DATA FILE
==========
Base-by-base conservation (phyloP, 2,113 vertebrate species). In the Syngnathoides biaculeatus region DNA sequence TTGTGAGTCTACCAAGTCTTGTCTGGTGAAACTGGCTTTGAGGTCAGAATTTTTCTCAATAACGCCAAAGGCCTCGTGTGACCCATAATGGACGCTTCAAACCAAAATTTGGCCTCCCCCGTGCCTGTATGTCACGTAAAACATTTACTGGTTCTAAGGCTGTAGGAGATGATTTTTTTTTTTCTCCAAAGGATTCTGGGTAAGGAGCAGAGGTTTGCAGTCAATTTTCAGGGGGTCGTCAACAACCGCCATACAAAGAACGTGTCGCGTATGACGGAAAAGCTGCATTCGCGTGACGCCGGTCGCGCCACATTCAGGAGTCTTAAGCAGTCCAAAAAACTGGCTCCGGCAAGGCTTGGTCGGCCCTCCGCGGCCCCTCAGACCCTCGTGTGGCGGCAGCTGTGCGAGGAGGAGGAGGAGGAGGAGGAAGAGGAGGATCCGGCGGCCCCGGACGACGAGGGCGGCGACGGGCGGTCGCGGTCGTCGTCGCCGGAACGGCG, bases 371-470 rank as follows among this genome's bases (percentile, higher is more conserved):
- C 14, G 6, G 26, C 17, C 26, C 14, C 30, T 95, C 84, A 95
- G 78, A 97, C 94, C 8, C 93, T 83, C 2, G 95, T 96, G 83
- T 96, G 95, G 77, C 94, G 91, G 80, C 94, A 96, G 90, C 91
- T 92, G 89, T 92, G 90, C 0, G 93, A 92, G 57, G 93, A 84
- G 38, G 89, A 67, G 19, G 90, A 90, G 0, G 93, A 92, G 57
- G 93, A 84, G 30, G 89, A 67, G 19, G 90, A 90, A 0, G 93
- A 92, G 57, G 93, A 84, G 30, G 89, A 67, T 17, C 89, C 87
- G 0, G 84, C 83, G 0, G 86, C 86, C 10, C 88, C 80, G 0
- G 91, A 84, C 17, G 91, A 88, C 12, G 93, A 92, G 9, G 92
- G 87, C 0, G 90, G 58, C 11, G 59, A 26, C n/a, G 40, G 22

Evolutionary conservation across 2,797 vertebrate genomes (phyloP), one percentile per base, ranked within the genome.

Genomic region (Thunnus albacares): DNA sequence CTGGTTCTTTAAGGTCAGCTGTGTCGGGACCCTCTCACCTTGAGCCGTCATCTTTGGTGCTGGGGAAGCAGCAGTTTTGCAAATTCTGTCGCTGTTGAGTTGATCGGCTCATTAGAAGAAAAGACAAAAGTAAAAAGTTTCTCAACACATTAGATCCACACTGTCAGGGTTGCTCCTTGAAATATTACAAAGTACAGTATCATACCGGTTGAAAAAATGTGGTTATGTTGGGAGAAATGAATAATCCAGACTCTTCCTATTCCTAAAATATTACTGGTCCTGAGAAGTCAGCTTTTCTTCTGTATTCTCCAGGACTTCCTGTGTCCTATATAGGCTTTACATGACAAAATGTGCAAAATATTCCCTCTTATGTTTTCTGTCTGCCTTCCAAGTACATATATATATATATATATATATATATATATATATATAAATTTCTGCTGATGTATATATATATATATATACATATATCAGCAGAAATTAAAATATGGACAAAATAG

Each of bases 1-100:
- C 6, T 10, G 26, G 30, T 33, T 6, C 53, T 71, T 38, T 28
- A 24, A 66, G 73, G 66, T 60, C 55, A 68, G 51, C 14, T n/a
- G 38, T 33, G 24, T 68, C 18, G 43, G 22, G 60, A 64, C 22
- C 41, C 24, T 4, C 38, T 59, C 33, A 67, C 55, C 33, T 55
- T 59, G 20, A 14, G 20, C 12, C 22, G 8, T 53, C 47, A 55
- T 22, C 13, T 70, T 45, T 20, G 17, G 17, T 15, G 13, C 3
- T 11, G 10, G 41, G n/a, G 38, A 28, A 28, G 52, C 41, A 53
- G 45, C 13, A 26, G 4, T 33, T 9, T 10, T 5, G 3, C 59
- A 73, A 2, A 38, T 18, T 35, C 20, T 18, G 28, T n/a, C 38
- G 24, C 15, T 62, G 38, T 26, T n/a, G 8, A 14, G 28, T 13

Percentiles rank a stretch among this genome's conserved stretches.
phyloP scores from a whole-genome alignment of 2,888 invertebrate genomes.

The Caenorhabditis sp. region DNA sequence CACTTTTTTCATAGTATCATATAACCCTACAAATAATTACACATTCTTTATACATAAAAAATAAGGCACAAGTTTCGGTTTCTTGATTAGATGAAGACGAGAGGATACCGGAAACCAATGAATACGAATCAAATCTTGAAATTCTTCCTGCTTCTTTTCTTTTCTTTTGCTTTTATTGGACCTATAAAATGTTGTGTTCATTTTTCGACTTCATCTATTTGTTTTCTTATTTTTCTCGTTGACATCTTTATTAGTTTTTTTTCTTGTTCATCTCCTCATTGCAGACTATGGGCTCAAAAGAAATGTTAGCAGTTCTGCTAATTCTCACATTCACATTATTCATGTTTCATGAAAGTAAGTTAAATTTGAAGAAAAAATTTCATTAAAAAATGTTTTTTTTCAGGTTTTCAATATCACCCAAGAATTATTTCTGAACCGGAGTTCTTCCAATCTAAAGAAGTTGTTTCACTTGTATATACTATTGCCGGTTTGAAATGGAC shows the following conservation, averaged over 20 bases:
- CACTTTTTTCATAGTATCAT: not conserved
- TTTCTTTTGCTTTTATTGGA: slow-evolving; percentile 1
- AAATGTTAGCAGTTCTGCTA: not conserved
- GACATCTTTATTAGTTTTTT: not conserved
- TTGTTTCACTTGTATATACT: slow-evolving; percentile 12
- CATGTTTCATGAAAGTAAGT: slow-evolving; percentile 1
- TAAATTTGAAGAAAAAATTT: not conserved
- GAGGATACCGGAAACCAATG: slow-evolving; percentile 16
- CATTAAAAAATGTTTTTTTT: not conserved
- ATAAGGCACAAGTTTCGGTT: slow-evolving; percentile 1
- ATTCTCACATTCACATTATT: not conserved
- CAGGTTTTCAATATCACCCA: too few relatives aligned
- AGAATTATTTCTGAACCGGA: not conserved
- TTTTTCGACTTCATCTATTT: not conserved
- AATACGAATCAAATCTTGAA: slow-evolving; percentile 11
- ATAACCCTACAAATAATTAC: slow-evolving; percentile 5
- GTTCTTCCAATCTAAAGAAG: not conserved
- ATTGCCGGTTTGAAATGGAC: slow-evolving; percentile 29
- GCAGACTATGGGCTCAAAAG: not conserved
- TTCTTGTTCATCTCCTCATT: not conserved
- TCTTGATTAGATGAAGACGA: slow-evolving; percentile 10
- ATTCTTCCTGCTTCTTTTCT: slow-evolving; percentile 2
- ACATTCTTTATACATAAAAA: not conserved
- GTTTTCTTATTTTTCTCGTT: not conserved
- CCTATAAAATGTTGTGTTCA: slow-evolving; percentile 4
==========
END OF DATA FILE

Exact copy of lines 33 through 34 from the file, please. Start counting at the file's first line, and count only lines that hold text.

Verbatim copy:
- CATGTTTCATGAAAGTAAGT: slow-evolving; percentile 1
- TAAATTTGAAGAAAAAATTT: not conserved